Therefore, the question remains: what are the copyright laws behind utilizing songs attributed to other artists? The United States copyright law is contained in chapters 1 through 8 and 10 through 12 of title 17 of the United States Code. The Copyright Act of 1976, which provides the basic framework for the current copyright law, was enacted on October 19, 1976, as Pub. L. No. 94-553, 90 Stat. 2541. The copyrights law generally states that sample clearance is required only if the artist plans to make copies of their music and distribute the copies to the public. Therefore, for decades, rappers seemed to skate by without clearing samples on mixtapes because the mixtapes were released for free to the public and for promotional use only. This reasoning may fall short for Remy since radio stations have been blasting the track and Remy has been performing the track at live shows for profit.
One legal defense Remy may be able to argue is that she should have “fair use” of the track. Fair use is the right to copy a portion of a copyrighted work without permission because the use is for a limited purpose, such as for educational use in a classroom or to comment upon, criticize, or parody the work being sampled. Generally, when reviewing fair use questions, courts look for three things:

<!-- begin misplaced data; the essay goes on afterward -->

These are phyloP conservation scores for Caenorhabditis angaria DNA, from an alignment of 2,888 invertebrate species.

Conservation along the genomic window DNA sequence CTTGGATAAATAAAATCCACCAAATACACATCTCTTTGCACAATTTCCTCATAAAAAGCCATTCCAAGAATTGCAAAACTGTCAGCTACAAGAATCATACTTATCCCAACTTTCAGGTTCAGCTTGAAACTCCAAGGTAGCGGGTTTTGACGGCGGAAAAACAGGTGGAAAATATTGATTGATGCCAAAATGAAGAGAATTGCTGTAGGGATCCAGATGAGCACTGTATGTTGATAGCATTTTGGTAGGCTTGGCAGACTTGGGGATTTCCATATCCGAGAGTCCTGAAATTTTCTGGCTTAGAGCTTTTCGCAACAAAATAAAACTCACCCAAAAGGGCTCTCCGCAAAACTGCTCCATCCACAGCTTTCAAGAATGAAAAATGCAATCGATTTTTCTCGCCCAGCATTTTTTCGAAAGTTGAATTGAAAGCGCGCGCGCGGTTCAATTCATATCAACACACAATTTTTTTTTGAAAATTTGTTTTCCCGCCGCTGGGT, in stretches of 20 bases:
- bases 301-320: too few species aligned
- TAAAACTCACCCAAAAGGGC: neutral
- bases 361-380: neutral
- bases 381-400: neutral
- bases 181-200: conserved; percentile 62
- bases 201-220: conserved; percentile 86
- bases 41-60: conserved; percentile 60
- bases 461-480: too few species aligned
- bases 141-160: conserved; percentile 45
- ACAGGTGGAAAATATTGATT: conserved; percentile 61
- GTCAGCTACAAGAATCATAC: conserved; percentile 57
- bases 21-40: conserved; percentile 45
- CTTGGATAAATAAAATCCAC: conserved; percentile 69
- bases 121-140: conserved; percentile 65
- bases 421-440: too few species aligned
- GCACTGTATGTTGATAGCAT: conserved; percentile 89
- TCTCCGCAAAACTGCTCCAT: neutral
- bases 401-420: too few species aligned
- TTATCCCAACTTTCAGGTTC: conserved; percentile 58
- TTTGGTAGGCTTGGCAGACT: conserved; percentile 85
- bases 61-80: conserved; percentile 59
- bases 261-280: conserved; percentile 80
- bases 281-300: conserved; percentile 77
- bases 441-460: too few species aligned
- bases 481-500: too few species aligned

- Respondent did not take a substantial amount of the original work.
- Respondent transformed the material in some way.
- Respondent did not cause significant financial harm to the copyright owner.
However, this legal defense is likely to fail based on several factors. Remy unambiguously took the entire musical bed for “Ether”. She references the original track in the name of the song (“Shether”). Not only does she not transform the material in any significant way, she actually uses some of the words and rhyme patterns for the source material. Furthermore, she may harm the original owner of the copyright by profiting from performing the song.
Since the track disappeared from the airwaves, there has been a persistent rumor that Nas himself made sure that the track was pulled from the radio. Attention-grabbing article headlines aside, these rumors are unsubstantiated and most likely untrue. Nas has been proven to be a purveyor of Hip Hop culture and he respects all aspects of it, even beat jacking. Besides, Nas himself has taken the beat for Rakim’s “Paid in Full” to diss Jay-Z in the past on a track entitled “Stillmatic”. However, it should be noted that Universal Music Group is a parent company to Cash Money Records and Young Money Entertainment, the label that Nicki Minaj is signed to.
Whether the culprit is Nicki herself or, more likely a group of in-house high paid attorneys, the war of words still rages on between the two female MCs. Just a few days ago Nicki released a long-awaited answer track entitled “No Frauds” featuring Drake and Lil Wayne. The clap-back track shot to number one on the iTunes charts immediately and remains there at the time that this article was released. Considering Remy’s battle-ready mentality, the “beef” hungry audience can surely expect a follow-up track from her soon. However, this time Remy may want to either use an original beat or get her samples cleared beforehand.